Incumbent Chris Ness and newcomer Dan Lee will serve on Scandia’s city council for the next four years.

Incumbent Connie Amos was defeated, as were the father/son duo of Bob and Dustin Hegland.

Mayor Randall Simonson ran for re-election unopposed.

Simonson took 97.5 percent of the votes for mayor, or 1814 out of 1860 votes cast. There were 46 write-ins.

Ness received 967 votes and Lee 925.

Amos garnered 723 votes. 597 voters chose Bob Hegland and 375 voted for Dustin Hegland.

Robert Pilz, who withdrew too late to have his name removed from the ballot, drew 188 votes.

25 persons wrote in names for council seats.


The current mayor and current city council members were re-elected in the Wyoming election on Nov. 6.

Incumbent mayor Eric Peterson defeated challenger Raymond VinZant, 2,554 votes to 1,192. There were 14 write-in votes.

Incumbent council members Linda Nanko Yeager and Joe Zerwas will also serve another term. Yeager received 1,800 votes and Zerwas 1,535.

The defeated challengers, from most votes received to least, were Claire Luger with 1,166, Dennis Williams with 847, Kriss Hakala with 733, and Stuart Stevermer with 225. Write-ins totaled 22.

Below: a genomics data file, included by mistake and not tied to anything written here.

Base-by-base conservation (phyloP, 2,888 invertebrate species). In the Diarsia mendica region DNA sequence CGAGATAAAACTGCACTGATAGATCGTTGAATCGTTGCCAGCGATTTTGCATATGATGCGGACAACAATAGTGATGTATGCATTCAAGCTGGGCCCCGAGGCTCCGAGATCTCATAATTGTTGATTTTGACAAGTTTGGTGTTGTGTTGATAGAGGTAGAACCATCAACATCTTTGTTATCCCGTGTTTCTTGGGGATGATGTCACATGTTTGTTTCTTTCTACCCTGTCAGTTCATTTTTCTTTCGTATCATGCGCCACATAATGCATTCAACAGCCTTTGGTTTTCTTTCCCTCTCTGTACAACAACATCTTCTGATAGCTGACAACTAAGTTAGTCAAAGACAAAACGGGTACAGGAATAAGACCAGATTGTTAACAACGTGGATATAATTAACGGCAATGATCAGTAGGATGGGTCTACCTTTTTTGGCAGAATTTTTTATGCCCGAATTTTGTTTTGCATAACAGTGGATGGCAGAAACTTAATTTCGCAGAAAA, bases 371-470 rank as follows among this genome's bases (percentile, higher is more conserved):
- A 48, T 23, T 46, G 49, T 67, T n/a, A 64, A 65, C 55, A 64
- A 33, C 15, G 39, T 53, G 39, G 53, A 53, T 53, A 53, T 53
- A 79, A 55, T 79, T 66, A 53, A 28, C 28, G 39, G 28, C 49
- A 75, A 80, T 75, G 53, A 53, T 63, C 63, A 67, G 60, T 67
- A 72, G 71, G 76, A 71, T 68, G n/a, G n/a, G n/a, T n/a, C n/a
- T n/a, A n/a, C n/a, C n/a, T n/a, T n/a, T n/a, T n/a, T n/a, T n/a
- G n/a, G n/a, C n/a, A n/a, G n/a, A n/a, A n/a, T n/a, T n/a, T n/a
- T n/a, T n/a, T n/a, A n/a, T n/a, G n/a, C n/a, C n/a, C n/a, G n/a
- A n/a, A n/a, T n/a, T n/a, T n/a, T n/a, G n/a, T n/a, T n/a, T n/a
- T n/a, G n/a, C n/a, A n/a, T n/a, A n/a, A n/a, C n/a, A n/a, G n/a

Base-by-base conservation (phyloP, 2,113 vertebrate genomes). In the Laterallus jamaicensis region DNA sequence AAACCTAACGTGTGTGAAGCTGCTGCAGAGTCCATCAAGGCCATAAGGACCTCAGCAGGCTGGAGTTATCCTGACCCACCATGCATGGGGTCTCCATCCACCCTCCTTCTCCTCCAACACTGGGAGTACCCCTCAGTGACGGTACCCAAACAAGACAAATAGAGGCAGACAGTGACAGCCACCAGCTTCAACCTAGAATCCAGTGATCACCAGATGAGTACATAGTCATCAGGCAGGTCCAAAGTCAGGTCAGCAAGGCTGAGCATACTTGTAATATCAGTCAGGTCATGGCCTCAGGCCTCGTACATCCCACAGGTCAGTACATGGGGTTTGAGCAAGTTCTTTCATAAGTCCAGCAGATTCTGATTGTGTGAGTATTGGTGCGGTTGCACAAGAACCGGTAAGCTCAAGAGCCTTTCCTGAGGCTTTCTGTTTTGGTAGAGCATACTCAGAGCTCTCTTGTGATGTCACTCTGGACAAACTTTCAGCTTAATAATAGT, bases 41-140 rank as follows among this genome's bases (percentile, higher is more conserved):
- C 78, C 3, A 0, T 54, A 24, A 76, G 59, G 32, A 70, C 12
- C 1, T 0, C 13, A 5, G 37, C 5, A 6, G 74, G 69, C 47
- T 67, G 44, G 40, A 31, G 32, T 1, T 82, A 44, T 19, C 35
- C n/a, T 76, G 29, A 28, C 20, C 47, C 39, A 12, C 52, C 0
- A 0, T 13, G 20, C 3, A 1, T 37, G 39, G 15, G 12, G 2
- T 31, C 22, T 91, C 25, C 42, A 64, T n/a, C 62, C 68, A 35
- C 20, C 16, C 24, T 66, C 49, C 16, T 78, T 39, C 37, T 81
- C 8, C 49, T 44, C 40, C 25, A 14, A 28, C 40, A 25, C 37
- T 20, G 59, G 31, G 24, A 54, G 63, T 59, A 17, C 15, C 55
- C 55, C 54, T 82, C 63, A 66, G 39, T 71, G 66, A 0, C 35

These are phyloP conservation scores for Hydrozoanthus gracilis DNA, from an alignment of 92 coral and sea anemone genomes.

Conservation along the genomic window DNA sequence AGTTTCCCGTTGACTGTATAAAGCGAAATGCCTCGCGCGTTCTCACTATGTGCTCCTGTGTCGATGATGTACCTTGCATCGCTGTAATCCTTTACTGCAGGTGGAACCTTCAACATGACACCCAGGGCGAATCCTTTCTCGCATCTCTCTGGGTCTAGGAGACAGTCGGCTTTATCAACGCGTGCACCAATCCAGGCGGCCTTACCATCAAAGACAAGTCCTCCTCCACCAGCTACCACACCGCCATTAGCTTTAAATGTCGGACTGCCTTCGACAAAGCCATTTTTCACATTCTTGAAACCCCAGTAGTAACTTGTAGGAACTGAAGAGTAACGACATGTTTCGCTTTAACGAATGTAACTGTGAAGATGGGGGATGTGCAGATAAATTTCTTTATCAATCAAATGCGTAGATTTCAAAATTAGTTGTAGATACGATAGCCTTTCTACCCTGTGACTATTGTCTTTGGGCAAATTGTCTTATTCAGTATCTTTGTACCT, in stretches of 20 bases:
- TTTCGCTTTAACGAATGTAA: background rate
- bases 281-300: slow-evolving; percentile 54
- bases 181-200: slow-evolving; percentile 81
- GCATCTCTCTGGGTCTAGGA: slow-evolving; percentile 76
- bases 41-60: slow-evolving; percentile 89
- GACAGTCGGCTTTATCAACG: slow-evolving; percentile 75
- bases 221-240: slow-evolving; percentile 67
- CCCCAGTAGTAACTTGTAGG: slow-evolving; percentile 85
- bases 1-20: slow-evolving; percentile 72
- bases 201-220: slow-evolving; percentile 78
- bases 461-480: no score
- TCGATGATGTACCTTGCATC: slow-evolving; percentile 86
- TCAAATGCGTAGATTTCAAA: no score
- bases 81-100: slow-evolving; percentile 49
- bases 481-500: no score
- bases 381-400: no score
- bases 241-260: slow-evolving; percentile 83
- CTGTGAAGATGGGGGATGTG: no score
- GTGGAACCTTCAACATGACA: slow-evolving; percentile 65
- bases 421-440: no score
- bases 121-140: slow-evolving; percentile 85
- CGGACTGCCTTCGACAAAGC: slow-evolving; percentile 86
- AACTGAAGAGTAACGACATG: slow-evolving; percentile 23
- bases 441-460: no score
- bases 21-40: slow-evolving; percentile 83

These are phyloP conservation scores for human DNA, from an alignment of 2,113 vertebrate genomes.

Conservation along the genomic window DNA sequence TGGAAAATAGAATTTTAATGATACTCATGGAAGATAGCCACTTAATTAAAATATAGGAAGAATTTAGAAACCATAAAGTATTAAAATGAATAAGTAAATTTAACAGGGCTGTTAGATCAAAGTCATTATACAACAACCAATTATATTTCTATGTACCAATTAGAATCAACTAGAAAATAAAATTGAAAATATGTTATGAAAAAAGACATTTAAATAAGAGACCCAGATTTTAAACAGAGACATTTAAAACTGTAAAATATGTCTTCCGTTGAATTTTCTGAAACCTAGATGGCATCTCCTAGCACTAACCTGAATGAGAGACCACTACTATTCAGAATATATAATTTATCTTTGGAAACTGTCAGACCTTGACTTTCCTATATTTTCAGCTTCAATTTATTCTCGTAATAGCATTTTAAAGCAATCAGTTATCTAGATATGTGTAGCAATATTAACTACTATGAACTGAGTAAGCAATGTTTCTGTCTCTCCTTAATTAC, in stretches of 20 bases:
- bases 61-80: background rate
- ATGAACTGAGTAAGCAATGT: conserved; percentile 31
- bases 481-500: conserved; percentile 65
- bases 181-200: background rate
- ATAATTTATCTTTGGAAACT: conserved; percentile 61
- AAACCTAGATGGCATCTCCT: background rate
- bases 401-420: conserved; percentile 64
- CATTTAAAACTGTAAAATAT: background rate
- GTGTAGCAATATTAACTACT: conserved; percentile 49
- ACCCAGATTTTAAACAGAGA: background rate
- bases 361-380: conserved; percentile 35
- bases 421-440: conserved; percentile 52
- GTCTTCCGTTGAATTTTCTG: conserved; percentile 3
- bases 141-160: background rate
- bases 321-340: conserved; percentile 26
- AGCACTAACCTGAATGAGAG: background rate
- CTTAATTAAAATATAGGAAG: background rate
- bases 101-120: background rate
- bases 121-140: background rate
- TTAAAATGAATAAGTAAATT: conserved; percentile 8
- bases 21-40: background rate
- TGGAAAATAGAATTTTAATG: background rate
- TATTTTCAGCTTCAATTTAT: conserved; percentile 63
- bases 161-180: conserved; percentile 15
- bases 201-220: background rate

• Ted

    Too bad about Winnick. That place is an eyesore with all of the scrap metal next to the trail and I’m sure all of the runoff isn’t helping Clear Lake. Chances are, it will not get fixed while he’s in office…


      I think TED should get his head out of his GREEN cloud and check a few facts before critisizing MR Ben Winnick.
      The Winnick family has served and supported our community for three generation.
      Ben is a man of integrity and solid character and brings needed experience to the Counsil as a very informed businessman.
      To suggest he is selfserving and or selfdealing is pure ignorance.
      Your precious trail is paid for with taxes from the very businesses you choose to maline. Maybe it would better to be grateful than being a GREEN winer.

      • Chet

        Jerry, how about you look at the facts and the study that have prooved Winnick’s sCRAP pile IS contaminating Clear Lake. He doesn’t give a darn about the citizens of Forest Lake. The only thing Winnick was worried about is how much money it would have cost him to clean up that eyesore.

        • John Lewis

          To all the green extremist-
          The Winnick family business is a great asset to our community. I can only imagine the taxes Washington county receives from them is quite substantial. We should be encouraging more business in Forest Lake not demonizing them. If you want to see a real eyesore look at Northland Mall and all the other business locations have left and are empty. To all you greenies, the stores have led lights on special.

  • Ralph Peterson

    we get our culverts there and welding tanks at Winnicks and its bout time they get a real businessman in office to lower them biz taxes!